Learn You a Haskell shows the
union also acts like a function on sets. It returns the union of two lists. It pretty much goes over every element in the second list and appends it to the first one if it isn't already in yet. Watch out though, duplicates are removed from the second list!
ghci> [1..7] `union` [5..10] [1,2,3,4,5,6,7,8,9,10]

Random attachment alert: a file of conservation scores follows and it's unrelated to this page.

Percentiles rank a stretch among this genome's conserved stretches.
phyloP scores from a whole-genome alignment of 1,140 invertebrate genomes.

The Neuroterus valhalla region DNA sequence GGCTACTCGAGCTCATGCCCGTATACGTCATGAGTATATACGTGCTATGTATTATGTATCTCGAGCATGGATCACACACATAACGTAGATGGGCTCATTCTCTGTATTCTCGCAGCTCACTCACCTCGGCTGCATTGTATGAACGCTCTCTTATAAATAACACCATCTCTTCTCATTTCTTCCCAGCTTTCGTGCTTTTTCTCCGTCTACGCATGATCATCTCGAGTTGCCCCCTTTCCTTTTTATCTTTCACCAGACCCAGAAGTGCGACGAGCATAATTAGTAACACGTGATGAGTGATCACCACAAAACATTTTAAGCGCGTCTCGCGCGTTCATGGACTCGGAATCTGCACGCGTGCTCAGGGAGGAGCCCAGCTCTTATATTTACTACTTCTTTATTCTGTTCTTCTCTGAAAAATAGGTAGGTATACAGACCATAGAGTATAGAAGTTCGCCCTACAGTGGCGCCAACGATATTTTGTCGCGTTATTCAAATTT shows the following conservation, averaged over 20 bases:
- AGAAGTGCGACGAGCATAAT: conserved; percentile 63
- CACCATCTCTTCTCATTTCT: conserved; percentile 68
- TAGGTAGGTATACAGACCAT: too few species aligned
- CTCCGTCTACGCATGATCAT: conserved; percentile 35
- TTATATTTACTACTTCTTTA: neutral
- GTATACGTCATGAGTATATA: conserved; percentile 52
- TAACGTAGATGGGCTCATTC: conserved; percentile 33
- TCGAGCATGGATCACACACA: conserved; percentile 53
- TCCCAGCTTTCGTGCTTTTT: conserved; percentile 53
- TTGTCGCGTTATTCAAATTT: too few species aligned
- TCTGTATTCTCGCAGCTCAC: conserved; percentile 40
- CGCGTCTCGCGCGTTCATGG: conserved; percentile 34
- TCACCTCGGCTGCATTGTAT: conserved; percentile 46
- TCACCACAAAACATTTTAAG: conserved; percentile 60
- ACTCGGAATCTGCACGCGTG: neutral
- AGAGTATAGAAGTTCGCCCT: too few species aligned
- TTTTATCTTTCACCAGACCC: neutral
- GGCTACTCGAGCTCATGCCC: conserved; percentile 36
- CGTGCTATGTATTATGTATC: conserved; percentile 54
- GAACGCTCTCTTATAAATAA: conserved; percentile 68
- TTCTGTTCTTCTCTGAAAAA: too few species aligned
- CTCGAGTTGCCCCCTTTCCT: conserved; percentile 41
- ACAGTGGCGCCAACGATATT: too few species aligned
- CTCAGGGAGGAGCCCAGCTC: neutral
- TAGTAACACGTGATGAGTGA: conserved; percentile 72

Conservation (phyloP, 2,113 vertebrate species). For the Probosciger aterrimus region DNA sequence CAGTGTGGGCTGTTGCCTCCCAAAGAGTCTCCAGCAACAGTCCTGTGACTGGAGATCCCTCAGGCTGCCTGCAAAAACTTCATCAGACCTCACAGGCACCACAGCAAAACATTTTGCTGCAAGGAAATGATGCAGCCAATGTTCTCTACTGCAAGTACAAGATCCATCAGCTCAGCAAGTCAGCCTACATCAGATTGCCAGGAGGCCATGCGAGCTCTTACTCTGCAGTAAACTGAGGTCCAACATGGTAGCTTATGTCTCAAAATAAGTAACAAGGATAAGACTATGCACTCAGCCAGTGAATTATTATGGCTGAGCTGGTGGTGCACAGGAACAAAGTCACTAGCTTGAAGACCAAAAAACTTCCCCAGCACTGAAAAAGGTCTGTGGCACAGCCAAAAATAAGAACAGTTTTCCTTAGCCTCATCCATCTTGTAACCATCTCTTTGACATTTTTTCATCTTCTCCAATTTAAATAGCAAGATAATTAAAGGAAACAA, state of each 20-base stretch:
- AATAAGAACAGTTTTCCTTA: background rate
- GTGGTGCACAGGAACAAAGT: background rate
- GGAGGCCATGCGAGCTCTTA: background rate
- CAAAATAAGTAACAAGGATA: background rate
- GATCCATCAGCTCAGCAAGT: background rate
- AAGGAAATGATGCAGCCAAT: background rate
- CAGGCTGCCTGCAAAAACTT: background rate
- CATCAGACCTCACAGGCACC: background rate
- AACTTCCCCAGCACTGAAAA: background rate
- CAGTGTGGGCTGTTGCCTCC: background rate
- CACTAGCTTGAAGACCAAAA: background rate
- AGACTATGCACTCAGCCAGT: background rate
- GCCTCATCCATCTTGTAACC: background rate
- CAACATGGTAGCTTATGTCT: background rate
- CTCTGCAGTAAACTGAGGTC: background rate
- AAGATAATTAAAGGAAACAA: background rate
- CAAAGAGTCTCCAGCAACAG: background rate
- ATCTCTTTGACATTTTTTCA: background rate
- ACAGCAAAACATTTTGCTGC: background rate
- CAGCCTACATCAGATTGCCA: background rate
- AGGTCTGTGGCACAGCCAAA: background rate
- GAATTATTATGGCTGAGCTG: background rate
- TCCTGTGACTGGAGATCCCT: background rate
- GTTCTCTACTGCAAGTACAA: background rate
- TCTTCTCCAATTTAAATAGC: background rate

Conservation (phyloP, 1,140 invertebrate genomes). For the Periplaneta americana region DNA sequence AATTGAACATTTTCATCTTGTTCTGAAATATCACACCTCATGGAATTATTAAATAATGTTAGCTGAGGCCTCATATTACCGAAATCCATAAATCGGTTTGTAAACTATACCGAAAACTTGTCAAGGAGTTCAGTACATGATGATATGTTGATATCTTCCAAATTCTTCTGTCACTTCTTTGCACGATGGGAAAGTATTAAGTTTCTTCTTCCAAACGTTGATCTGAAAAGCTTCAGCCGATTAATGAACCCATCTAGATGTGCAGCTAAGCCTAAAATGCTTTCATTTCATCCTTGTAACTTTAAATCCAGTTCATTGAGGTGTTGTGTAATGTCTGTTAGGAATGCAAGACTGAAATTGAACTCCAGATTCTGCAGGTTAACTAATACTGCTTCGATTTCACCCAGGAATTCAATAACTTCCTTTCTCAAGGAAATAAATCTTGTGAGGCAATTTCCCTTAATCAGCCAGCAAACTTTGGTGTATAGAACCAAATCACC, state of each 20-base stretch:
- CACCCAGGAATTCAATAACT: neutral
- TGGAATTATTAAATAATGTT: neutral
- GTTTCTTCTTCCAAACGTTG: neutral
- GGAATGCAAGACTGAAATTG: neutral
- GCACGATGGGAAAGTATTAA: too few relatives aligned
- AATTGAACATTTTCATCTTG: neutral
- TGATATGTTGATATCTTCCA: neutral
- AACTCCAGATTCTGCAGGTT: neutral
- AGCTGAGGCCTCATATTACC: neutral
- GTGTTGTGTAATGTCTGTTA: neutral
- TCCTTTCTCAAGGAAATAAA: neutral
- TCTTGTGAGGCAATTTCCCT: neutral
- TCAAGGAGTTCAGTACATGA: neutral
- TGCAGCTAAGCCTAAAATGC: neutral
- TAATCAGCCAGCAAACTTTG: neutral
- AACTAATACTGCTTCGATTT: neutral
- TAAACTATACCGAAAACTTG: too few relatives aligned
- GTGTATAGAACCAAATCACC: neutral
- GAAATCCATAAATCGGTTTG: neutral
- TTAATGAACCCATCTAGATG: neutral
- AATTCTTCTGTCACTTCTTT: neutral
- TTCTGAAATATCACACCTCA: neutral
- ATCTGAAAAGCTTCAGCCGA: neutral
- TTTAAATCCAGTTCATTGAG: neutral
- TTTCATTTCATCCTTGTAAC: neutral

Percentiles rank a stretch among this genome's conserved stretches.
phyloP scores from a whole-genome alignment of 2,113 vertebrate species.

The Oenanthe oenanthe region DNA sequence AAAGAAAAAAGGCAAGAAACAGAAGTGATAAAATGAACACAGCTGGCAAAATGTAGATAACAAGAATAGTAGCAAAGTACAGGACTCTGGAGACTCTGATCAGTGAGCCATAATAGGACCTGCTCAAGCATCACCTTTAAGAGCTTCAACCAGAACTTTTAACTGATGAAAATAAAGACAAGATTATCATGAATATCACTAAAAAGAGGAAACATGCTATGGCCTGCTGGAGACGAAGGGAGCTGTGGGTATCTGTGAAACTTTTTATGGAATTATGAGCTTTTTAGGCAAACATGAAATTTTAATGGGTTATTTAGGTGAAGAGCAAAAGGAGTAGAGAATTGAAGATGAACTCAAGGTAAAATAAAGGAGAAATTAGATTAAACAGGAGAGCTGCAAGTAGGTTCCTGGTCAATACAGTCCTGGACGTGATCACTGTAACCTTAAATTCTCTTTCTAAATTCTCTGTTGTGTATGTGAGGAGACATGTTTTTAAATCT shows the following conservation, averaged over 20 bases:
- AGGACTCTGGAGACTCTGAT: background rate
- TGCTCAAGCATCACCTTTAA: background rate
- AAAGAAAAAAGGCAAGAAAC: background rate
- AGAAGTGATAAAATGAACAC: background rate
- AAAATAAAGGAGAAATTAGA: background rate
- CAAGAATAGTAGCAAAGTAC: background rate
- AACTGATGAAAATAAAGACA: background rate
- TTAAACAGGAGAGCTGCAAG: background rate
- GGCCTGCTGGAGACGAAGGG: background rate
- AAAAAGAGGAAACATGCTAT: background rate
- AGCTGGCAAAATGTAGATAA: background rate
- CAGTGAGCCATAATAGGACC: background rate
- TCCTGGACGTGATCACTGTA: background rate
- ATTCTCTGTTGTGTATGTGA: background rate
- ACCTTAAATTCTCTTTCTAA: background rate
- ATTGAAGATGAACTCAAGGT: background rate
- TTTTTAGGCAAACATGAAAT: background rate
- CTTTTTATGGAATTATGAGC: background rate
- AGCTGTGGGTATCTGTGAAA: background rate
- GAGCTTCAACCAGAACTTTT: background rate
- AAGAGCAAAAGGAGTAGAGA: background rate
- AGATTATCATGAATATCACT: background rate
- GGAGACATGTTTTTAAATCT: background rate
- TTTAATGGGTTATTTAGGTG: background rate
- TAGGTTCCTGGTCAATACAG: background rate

Please critique my implementation.
import Data.List (nub) union' :: (Eq a) => [a] -> [a] -> [a] union' xs ys = nub (xs ++ ys)
This 1-line implementation seems easy to understand, however I'm concerned at its bad/mediocre performance. Consider that I'm appending
ys, and then performing
nub on the whole list.